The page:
My perception on life and on people has done a complete 180 degree transformation in my sobriety. My perception on life and people was glum, judgmental, and filthy while I was getting high and using drugs.
My perception was that life had no purpose and I hated all of the people in the world and didn’t see a purpose to living a long prosperous life that so many people dream about. Life to me just seemed so pointless and not worth living. I was also an extremely judgmental person. I would spend most of my days working or walking around the streets of Encinitas judging people and taking their inventories, “Yeah that person might have a nice car and be rich, but they don’t know how to have fun, they don’t know what its like to party, they didn’t have to work hard for their money, they’re wife only likes them because their rich.” These were some of the judgements I would pass on people. Other times it would be me getting very frustrated at people who cut me off while I was driving or cut in front of me in lines. Whatever the case was, all I really know is that I hated everyone around me and always had a reason for why I for some reason was better than them – although I was the 22 year old kid who was withdrawing from classes that was addicted to heroin. As a result of going through a long process of getting sober and going through a Los Angeles sober living, my perception began to change.
I was taught to look at situations from an outside perspective and to be loving and tolerant of other people. What I came to realize was that the only reason that I was so judgmental and hateful towards other people was because deep down inside, I really just hated myself and that was the only thing that I knew that would help me to be able to feel better. By looking at situations with an outside perspective and not allowing myself to immediately pass judgement on people, places, and things, I am able to live freely and happily. I have come to realize that my time on this earth is short and I don’t want to waste my time being frustrated and angry at people with whom I don’t even know. For instance, before I would get so angry at people who cut me off, cut me in line or did little things like that. Today I am able to think about how I don’t have any idea what is going on in that persons life at this very moment. Maybe that person cut me off or is driving like that because there was a family emergency, or they were on their way to the hospital. Who knows? I don’t. What I do know is that it is a lot more spiritual for me to look at things from this perspective and it allows me to not fill my head with negativity and anger. It actually does the opposite.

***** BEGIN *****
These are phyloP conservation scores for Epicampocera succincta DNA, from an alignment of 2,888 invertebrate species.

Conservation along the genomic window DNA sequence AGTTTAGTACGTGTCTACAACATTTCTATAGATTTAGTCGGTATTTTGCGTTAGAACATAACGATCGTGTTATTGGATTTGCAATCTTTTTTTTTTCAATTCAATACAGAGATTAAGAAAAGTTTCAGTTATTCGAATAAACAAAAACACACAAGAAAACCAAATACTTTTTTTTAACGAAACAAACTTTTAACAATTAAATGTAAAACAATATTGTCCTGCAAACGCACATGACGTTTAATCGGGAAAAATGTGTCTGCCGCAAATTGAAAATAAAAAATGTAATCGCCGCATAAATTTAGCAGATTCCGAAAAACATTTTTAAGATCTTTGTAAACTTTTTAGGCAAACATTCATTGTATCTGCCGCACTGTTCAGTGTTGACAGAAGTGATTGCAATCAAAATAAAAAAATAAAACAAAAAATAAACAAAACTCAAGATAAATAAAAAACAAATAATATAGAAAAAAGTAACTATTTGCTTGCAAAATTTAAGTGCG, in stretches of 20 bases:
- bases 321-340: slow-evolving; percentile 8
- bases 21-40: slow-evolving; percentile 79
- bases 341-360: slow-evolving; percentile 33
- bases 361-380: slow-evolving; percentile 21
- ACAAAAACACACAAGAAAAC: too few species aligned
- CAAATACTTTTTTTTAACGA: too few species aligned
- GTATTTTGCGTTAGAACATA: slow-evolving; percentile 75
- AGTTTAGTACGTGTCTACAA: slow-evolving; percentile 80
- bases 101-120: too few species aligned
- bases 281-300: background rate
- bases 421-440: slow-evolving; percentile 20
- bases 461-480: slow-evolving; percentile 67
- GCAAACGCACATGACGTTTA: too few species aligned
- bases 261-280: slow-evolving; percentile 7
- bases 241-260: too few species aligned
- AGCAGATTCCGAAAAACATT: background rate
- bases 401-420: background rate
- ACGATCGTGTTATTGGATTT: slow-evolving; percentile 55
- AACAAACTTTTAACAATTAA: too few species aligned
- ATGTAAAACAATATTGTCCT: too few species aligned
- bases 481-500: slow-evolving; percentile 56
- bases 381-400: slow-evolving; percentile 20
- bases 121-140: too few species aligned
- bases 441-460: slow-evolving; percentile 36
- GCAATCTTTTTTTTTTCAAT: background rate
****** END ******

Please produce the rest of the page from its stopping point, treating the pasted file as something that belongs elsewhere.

I used to be so judgmental of people’s shortcomings and things that they struggled with that were easy for me to achieve. This was especially true in the school setting because for me, schoolwork came quite easily. I would pass off judgement and ask myself how people could be so dumb to ask a question like that, or “how is this person unable to figure that out on their own, the answer is obvious”. There is a passage at the bottom of page 66 in the Big Book of Alcoholics Anonymous that goes into page 67, that contains a couple of paragraphs that talk about dealing with resentment but I use it as a foundation for living. The message I receive from it is to treat others with love, tolerance and patience, because that is the way we would treat a sick friend. To not be so quick to judge, and to use ourselves to help others rather than to separate ourselves from others. I live by those pages of the book, and it helps me tremendously to be able to understand that not everyone was brought up with the same background as me, so while I may think they may be incompetent, their circumstances may be different so instead of separating myself from them, why don’t I try to help them or at the very least not degrade them in my own mind. These are just a couple of examples about how my perception on others and the way I judge people has changed as a result of me getting sober.
-Matt L., New Life House alumni
Last Updated on May 24, 2022